At what turned out to be about halfway through our prayer time, the prayers began to change. We started sensing a strong desire for Jonathan to give his life to Christ. We were confident that physical healing had taken place and now we began asking for spiritual healing.

I still don't know how long we were in there, but the time went quickly and at some point we started worshiping Jesus with songs. In the middle of one of our songs, the rest of our team walked back into the church with the most amazing smiles I've ever seen. They confirmed what we were already confident of - Jonathan had been healed!

Then, as if they knew exactly what we had been praying for, they told us that he had also accepted Jesus as his savior!

It was an overwhelming experience and all we could do was worship more. So, the photo at the top of this post is a look at pure worship. Worship that's not part of a church service. Worship that's not planned or scripted. It's worship that happened because it felt like the only thing we could possibly do.

I long for more times of pure worship. I long for more answered prayer. I long for more miracles.

God longs for those things too, I'm sure.

Tuesday, July 12, 2011

Monday, July 11, 2011

God Gave us Victory in the Dominican Republic!

Katie and I returned from 11 days in the Dominican Republic last Friday. We helped lead a team of 20 senior high students and recent graduates on a mission trip in the city of Moca. It was an incredible experience and I'll try to share some stories in the next few days.

For now, here's a quick wrap-up of our trip:

Our travel was fairly easy, at least as easy as taking a group of 25 to another country can be! We worked with a pastor in the city of Moca named Quena. She is a woman in her 60s and her husband runs a chicken and plantain farm outside the city. She has started 5 churches in towns outside of Moca and we worked in 3 of them - Guanabano, Hoya Grande and Naranjal.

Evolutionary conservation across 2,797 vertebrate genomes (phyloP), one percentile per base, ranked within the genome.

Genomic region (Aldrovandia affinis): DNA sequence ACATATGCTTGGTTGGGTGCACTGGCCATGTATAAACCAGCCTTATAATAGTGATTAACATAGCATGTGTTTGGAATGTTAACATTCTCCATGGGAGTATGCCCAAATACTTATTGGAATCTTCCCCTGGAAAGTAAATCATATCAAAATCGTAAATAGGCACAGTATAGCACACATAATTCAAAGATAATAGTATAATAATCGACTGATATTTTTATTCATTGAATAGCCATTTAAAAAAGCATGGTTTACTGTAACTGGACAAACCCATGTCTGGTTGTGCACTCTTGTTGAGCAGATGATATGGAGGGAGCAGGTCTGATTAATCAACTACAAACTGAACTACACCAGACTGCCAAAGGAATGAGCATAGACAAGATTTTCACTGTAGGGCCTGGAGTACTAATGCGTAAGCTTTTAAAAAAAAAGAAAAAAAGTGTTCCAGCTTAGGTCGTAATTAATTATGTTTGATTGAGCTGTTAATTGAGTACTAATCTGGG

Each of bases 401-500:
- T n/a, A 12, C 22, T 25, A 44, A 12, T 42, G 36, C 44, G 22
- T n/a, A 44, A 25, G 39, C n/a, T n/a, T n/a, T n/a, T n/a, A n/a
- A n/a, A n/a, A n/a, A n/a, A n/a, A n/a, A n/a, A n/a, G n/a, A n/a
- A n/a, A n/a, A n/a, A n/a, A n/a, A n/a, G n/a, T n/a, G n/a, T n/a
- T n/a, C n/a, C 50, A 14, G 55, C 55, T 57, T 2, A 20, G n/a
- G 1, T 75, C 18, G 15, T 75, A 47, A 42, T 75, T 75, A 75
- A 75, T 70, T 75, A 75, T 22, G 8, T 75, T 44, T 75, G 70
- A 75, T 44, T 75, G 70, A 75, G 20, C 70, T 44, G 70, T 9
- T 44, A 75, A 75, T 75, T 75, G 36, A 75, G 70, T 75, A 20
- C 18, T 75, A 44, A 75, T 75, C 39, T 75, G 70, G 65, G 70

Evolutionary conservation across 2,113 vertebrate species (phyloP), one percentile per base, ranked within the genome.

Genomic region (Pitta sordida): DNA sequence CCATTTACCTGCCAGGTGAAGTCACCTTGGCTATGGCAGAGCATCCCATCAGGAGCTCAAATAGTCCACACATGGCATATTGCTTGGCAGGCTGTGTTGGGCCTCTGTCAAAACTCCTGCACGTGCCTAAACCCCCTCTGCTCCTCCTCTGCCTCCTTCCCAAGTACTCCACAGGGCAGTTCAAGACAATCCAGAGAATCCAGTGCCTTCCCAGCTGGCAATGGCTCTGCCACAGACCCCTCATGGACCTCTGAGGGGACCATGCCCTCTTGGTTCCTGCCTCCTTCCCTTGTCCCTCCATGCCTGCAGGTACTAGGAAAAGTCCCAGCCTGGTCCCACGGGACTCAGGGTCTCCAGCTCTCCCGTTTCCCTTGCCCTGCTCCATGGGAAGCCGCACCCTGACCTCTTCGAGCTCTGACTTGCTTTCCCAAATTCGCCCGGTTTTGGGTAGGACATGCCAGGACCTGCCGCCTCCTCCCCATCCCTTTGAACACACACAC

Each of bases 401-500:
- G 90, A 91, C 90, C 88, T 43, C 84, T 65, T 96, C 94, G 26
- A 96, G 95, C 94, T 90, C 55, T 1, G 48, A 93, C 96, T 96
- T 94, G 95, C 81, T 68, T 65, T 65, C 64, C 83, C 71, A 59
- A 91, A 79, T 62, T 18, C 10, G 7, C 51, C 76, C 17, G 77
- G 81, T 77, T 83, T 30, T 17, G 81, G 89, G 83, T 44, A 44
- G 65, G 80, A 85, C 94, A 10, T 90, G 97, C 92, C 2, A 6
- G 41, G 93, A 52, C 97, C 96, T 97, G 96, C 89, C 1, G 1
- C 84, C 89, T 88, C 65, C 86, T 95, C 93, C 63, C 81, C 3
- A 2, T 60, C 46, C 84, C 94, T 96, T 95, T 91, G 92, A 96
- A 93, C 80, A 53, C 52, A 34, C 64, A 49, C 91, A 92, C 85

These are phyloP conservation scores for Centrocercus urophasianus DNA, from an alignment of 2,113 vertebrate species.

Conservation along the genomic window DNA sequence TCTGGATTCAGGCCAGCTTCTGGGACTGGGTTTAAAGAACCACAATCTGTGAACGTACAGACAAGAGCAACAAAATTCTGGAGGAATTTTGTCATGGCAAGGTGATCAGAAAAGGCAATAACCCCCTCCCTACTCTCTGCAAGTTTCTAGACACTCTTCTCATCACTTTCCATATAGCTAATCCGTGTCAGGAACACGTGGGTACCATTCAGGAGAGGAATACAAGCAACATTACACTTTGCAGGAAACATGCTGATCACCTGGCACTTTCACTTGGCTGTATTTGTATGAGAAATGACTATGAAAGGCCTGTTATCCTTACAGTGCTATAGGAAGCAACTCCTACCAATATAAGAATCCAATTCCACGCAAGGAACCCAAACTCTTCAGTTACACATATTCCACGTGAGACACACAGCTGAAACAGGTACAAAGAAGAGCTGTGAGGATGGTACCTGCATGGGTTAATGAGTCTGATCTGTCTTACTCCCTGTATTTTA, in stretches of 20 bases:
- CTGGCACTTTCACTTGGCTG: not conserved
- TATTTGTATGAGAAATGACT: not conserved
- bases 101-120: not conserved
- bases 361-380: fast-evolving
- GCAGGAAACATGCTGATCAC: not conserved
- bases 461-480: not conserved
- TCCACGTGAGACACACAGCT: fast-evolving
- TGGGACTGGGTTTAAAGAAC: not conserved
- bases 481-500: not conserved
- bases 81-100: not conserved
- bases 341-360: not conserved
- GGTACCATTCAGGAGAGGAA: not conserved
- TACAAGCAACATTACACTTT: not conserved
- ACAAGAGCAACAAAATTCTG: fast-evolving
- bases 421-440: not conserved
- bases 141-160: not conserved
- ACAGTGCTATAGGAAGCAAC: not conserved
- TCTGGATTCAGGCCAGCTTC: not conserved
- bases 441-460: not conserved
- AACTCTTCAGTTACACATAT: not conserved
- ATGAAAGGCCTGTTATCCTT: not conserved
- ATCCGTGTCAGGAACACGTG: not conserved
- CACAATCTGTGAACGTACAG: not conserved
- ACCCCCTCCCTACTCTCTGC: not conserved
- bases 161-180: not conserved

We split our team up into 3 groups to do VBS at each of the churches Wednesday-Friday. Many children were presented with the Gospel. We have no way of knowing how many accepted Christ but we pray that the seeds planted will grown into lifelong relationships with Him.

Saturday we spent several hours at a park in Guanabano just striking up conversations with the people in the park and sharing our faith and praying for them. This was an incredible day to watch our students get out of their comfort zones (and sometimes reach a new comfort zone) so they could talk with complete strangers and eventually share their faith with them. We had 5 translators on hand and many students relied on their own Spanish to talk with people. They showed great obedience and compassion throughout the day.

Saturday night was what we are all calling Warrior Night. Sam Borg, our trip leader who has been visiting the DR for 15+ years, spoke to us about hating sin, embracing Jesus' Warrior Spirit and defeating Satan so we can have victory in our lives. It was a powerful night of gaining perspective and victory in our lives.

The victory we gained Saturday night carried over to Sunday morning and God graciously gave us a lot of fruit for our labor. A woman from the church in Guanabano was saved in the morning. In the afternoon the team split up again - this time for some to go pray with a very sick young man and the rest to intercede for him. After about 2 hours the teams reunited and we all rejoiced that the young man was healed and that he began a relationship with Jesus! In the evening after church we stopped at another man's house and prayed for him. He too accepted Jesus! It was an amazing day of victory for our team and those people who were born again.

Monday was a fun day at a water park. We were able to spend time with many of the church volunteers we worked with all week at VBS and in the park. We also visited Quena's farm. Satan attacked us with overwhelming fatigue that evening (we sort of expected it) but once again Jesus fought the battle for us and allowed us to have one more powerful evening of victory. Many students drove stakes in the ground and declared their desire to live radically for Christ.

Finally, we spent the last two days at a resort in the mountain village of Jarabacoa. It wasn't just two days of pleasure - we used this time to capture our experiences, listen for God's direction on our next steps and encourage each other.